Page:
The Pentagon on Thursday alleged that an Iranian fighter jet had attempted to shoot down an unmanned U.S. surveillance aircraft, or drone, as it was flying over international waters in the Persian Gulf last week.
"I can confirm that on November 1, at approximately 4:50 a.m. Eastern Daylight Time, an unarmed, unmanned MQ-1 U.S. military aircraft conducting routine surveillance over the Arabian Gulf, was intercepted by an Iranian SU-25 Frog-foot aircraft and was fired upon with guns," Pentagon Press Secretary George Little told reporters.
"The incident occurred over international waters, approximately 16 nautical miles off of the Iranian coastline. The MQ-1 was not hit, and returned to its base safely. We believe they fired at least twice and made at least two passes" he said.
Insisting that the targeted drone was flying over international airspace when attacked, Little said the Pentagon has informed both Congress and the White House about the incident. He added that Washington had since responded to Iran through the "Swiss protective powers."
The Swiss Embassy in Tehran is currently looking after U.S. interests in Iran. Washington severed diplomatic relations with Tehran in 1980, following the 1979 Islamic Revolution. Relations between the two nations deteriorated further over differences on Iran's disputed nuclear program.
"The United States has communicated to the Iranians that we will continue to conduct surveillance flights over international waters, over the Arabian Gulf, consistent with longstanding practices and our commitment to the security of the region," Little said.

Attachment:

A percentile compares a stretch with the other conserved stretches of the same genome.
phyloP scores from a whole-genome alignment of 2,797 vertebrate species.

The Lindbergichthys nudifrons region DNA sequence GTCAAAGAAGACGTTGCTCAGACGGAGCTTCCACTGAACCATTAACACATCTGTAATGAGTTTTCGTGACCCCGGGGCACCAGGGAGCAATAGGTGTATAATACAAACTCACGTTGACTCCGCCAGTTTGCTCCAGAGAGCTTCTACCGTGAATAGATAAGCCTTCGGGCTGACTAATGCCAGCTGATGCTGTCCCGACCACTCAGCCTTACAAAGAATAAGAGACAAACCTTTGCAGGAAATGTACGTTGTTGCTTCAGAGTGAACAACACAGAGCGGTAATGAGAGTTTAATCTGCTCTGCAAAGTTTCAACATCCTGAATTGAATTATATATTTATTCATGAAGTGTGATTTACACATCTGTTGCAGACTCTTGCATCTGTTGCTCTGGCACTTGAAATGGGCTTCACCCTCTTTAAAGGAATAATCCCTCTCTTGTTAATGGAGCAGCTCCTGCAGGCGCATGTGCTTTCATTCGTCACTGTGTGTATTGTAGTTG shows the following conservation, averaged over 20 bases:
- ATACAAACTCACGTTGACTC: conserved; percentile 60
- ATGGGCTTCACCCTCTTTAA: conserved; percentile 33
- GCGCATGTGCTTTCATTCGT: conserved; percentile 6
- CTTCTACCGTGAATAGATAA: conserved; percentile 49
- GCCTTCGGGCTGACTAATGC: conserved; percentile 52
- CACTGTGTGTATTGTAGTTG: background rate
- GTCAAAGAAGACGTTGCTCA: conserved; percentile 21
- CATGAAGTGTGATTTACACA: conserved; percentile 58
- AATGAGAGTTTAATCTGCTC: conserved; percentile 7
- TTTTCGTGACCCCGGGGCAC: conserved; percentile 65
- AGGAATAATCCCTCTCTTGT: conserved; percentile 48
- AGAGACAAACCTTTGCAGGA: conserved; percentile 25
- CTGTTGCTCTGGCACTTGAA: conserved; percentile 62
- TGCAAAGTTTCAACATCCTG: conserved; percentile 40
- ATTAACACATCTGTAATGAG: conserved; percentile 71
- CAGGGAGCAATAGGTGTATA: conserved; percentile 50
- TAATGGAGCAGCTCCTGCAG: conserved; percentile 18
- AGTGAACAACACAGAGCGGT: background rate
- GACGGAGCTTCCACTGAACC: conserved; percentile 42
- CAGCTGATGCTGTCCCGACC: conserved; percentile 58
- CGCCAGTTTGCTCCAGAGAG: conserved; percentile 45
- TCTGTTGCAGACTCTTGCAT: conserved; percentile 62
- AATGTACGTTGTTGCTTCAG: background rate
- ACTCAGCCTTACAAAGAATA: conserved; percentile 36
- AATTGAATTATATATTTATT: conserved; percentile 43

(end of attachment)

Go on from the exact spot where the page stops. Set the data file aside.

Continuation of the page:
Iran is yet to respond to the allegation. Incidentally, this is not the first time that Iranians have targeted a U.S. drone. Last year, the Iranians had captured a U.S. drone, which they claimed had violated the country's airspace. U.S. officials said later that the pilotless aircraft had veered out of control while on a mission in western Afghanistan before crashing inside Iran.
Iran refused to return the drone, and subsequently unveiled an indigenously-developed long-range drone aircraft in September, claiming that it could reach most of the Middle East countries, including Israel.
Last month, the Israeli military had shot down a drone as it was flying over the Jewish nation. Lebanon's Shia militant movement Hezbollah admitted later that it had launched the downed Iranian-made drone. Further, Iran claimed that it has collected aerial images of highly protected sites in Israel using the drone launched by Hezbollah.
The developments come amid speculations that Israel may soon launch a unilateral military strike on Iran's nuclear facilities if Tehran does not end its disputed uranium enrichment work. Nevertheless, Washington continues to oppose any unilateral Israeli military action against the Islamic Republic over the nuclear issue, and wants to allow more time for diplomacy and sanctions to take effect.
Although Iran insists its nuclear activity is intended for peaceful civilian purposes, the West suspects the claim to be a cover up for the country's nuclear weapon ambitions. But Tehran argues that it has the right to develop and acquire nuclear technology for peaceful purposes.
Iran is currently reeling under U.N. sanctions for its nuclear defiance. Analysts believe that Russia and China, both Iranian allies, are unlikely to support further U.N. sanctions against Tehran over the issue.
However, the United States and its allies have imposed separate sanctions on the Middle East country, targeting its oil and banking sectors, after a report released by the International Atomic Energy Agency (IAEA) in November which cautioned that Tehran may be planning to develop atomic weapons.
by RTT Staff Writer
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